* the extent of the economic and related social distress in the area to be affected by the redevelopment project;
* the likelihood that, upon completion of the redevelopment project, it will be capable of generating new tax revenue in an amount in excess of the amount to be reimbursed to the developer pursuant to the redevelopment agreement;
* the need for the redevelopment agreement to ensure the viability of the redevelopment project; and
* the degree to which the redevelopment project enhances and promotes job creation and economic development.
In order to qualify for a Redevelopment Agreement, the developer must enter into Memorandum of Agreement for remediation of the site and must agree to perform and complete the remediation as required by the New Jersey Department of Environmental Protection. Once a developer enters into a Redevelopment Agreement, however, he or she is not eligible for reimbursement until a business begins to operate within the redevelopment project. To receive the actual reimbursement, the developer must submit a written application to the Director of Taxation for his/her review and certification, and there will be no reimbursement until the anticipated tax revenues from the redevelopment project have been realized by the State in an amount sufficient to pay for the cost of reimbursement. The reimbursement rate will equal the occupancy rate at the site, but a 90% occupancy rate will entitle the developer to full amount of reimbursement set forth in Redevelopment Agreement.
Remediation Funding Source Waivers. Under existing law, certain persons are required to establish a remediation funding source (i.e., remediation trust fund, environmental insurance policy, credit line, self-guarantee) to ensure that a cleanup will be completed as required. These persons are:
* the owner or operator of an industrial establishment required to perform remediation activities under the Industrial Site Recovery Act ("ISRA"); or
* a discharger or person otherwise liable under the Spill Act, who has been issued a directive or a cleanup order by a State agency or a court, or who has entered into an administrative consent order with a State agency.
The Act creates a waiver from the obligation to maintain a remediation funding source for those persons who undertake a remediation in an EOZ. A remediation funding source waiver also is provided for that portion of a cleanup where an innovative technology is used or where a cleanup with no restrictions, or at most, with institutional but no engineering controls, is implemented.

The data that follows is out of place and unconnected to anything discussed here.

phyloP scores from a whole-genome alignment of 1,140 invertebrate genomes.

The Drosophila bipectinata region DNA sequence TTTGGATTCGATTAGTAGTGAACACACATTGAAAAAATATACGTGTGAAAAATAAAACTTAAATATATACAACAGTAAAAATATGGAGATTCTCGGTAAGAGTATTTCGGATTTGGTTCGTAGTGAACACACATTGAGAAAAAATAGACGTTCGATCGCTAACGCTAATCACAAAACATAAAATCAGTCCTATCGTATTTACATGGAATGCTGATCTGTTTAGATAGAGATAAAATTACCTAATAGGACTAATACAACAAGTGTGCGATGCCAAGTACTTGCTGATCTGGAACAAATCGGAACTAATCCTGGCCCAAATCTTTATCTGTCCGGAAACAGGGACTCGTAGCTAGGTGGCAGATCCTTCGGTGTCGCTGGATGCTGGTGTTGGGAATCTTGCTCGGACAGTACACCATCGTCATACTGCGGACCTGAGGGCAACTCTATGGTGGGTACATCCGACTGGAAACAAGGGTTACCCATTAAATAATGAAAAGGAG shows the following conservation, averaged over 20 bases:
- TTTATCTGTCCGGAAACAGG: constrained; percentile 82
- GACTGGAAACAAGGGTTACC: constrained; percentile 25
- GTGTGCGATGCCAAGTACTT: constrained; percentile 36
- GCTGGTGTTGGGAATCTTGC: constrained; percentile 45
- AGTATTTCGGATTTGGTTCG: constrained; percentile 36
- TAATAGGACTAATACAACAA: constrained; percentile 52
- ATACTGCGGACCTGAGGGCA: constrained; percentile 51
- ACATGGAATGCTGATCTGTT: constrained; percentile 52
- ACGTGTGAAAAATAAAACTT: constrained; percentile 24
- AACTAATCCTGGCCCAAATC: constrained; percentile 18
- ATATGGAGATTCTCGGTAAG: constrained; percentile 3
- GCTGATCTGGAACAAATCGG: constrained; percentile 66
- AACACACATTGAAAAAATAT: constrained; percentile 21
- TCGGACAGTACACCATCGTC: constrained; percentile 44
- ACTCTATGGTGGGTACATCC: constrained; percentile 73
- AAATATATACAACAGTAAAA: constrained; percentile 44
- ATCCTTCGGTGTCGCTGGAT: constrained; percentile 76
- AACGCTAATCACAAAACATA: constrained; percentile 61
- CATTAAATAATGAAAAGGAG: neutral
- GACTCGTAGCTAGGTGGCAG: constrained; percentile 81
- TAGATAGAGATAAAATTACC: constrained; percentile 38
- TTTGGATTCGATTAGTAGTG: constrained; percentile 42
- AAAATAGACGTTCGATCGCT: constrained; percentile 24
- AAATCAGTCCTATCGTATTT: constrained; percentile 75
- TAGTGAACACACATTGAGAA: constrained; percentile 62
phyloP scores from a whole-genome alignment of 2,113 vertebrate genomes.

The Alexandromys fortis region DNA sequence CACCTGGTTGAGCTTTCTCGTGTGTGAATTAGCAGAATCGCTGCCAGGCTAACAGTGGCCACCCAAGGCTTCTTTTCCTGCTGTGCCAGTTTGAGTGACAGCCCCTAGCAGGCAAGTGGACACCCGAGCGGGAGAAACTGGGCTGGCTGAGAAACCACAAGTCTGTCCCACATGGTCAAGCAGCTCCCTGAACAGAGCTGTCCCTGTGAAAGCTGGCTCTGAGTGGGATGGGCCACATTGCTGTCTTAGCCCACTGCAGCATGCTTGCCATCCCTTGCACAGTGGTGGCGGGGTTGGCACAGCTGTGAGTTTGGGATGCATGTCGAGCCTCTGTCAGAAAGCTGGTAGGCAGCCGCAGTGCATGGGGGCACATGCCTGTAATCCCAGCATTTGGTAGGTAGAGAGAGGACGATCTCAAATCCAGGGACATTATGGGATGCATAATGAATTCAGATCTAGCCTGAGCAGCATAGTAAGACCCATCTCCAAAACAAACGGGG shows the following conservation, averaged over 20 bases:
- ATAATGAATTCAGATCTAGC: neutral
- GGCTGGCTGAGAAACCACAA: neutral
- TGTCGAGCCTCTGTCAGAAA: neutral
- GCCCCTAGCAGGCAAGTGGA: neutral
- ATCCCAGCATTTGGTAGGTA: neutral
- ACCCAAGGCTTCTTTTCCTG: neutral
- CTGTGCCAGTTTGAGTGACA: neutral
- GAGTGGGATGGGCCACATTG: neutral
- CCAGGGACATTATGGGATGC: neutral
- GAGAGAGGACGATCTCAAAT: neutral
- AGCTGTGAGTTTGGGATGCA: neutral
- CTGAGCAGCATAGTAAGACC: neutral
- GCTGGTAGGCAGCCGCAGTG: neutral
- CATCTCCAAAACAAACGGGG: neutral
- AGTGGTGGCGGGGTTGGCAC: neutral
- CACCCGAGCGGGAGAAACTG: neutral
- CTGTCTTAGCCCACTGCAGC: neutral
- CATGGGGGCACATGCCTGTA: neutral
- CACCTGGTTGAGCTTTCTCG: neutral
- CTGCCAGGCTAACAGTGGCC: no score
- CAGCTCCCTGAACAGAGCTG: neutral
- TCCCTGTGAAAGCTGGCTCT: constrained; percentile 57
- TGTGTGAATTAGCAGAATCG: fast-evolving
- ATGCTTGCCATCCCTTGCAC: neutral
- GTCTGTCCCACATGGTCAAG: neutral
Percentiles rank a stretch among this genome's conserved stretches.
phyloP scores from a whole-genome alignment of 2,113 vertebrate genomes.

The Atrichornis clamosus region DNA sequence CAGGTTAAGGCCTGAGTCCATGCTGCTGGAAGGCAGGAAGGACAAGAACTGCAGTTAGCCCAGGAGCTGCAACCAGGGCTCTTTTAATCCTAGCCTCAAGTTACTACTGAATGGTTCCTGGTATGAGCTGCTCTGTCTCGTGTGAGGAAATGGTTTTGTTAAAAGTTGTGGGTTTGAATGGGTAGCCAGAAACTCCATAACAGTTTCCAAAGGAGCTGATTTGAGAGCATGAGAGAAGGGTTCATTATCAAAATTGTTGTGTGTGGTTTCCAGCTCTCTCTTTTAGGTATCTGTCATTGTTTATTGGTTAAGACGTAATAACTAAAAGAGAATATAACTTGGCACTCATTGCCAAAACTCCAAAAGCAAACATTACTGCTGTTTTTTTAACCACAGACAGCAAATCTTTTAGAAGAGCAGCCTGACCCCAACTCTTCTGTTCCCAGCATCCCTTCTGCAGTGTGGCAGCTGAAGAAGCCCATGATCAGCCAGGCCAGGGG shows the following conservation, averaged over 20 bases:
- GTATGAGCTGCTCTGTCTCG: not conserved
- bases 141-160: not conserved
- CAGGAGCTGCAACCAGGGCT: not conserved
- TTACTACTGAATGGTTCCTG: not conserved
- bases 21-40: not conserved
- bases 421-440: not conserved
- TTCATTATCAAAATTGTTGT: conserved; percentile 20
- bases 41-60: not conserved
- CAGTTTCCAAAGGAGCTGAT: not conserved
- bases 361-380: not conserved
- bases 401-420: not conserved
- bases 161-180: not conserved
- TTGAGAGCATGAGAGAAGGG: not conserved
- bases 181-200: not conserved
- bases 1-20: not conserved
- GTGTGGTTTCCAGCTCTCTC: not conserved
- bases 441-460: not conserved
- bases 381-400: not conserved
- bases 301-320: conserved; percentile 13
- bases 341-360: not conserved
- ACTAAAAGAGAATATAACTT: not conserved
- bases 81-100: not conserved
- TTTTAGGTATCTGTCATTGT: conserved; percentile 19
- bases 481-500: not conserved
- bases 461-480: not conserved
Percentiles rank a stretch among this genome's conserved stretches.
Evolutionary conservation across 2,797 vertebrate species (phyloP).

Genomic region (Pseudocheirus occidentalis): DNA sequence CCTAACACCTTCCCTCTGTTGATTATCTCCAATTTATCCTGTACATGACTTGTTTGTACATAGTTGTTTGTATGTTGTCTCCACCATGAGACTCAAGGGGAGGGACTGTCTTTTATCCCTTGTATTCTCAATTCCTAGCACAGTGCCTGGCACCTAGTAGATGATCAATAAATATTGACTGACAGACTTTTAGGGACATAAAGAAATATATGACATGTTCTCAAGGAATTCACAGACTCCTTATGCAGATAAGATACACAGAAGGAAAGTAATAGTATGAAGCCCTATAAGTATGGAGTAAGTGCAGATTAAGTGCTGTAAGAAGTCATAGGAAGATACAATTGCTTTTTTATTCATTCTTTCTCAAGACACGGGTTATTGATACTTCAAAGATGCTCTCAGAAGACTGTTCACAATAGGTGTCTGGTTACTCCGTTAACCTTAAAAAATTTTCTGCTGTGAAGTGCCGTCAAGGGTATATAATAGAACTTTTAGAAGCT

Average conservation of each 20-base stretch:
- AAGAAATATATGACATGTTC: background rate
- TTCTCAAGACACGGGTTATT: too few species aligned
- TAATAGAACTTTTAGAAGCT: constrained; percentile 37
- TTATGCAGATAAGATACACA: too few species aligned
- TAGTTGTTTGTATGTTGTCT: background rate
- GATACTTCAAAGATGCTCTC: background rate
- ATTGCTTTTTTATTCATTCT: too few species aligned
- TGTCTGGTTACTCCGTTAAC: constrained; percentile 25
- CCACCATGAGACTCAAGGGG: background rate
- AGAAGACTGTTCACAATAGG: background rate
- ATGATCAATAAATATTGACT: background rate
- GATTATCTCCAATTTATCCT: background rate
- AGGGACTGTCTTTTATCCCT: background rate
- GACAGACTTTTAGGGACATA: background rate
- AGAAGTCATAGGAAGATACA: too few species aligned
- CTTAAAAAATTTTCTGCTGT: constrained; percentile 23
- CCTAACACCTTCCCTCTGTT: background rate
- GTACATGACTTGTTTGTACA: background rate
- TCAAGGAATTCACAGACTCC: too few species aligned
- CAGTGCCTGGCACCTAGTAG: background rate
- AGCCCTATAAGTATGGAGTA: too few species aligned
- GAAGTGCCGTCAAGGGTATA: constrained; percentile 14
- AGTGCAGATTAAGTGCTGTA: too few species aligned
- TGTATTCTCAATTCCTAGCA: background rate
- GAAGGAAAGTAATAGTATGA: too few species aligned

Loans and grants from the Hazardous Discharge Site Remediation Fund. The Act now makes financial assistance (loans and loan guarantees) available to parties who are responsible for cleanups under ISRA and the Spill Act, as well as to parties undertaking voluntary cleanups. Financial assistance is limited to the amount that the person is unable to fund through one of the enumerated remediation funding sources, if one is required, or if none is required, through commercial means.
Pre-existing law provided for "innocent party grants." Innocent party grants, which are extremely difficult to qualify for, are available to persons who: (1) acquired property prior to December 31, 1983, (2) did not use the hazardous substance that was discharged, and (3) can certify that he or she did not discharge any hazardous substance at the area where the discharge is to be remediated. Innocent party grants are for up to 50 percent of the remediation costs at the area of concern for which the person qualifies, but not to exceed $1,000,000. The Act also provides two new grants, in amounts not to exceed $100,000 each, for persons having assets less than $2,000,000. Matching grants are available for up to 25 percent of the cost of innovative technologies and for up to 25 percent of the cost of unrestricted or limited restricted use remedial actions.
It is impossible to predict how successful these financial incentives will be in bringing about the desired goals of urban revitalization and environmental remediation in New Jersey. Much will depend upon the willingness of municipalities to designate EOZs within their borders. Also, the willingness of the State to allow developers to enter into Redevelopment Agreements or to gain access to financial assistance or grants from the Hazardous Discharge Site Remediation Fund remains to be seen. Moreover, even if these financial inducements are readily available, it is unclear whether the potential benefits to be derived from them will be sufficient to tip the scales from a project that is not economically feasible to one that makes economic sense. Nonetheless, with the enactment of the Brownfield and Contaminated Site Remediation Act, it is apparent that the Governor and the Legislature of New Jersey are anxious to find new and creative ways to attract private investment in the redevelopment of the State's industrialized urban centers.
P.L. 1997, c. 278.
N.J.S.A. 54:4-3.150 et seq.
P.L. 105-34 (H.R. 2014)
N.J.S.A. 58:10-23.11 et seq.
N.J.S.A. 13:1K-6 et seq.
Dennis J. Krumholz, a partner in Morristown's Riker, Danzig, Scherer, Hyland & Perretti LLP, is head of the firm's environmental practice group. Marilynn R. Greenberg serves as counsel to the firm's environmental practice group.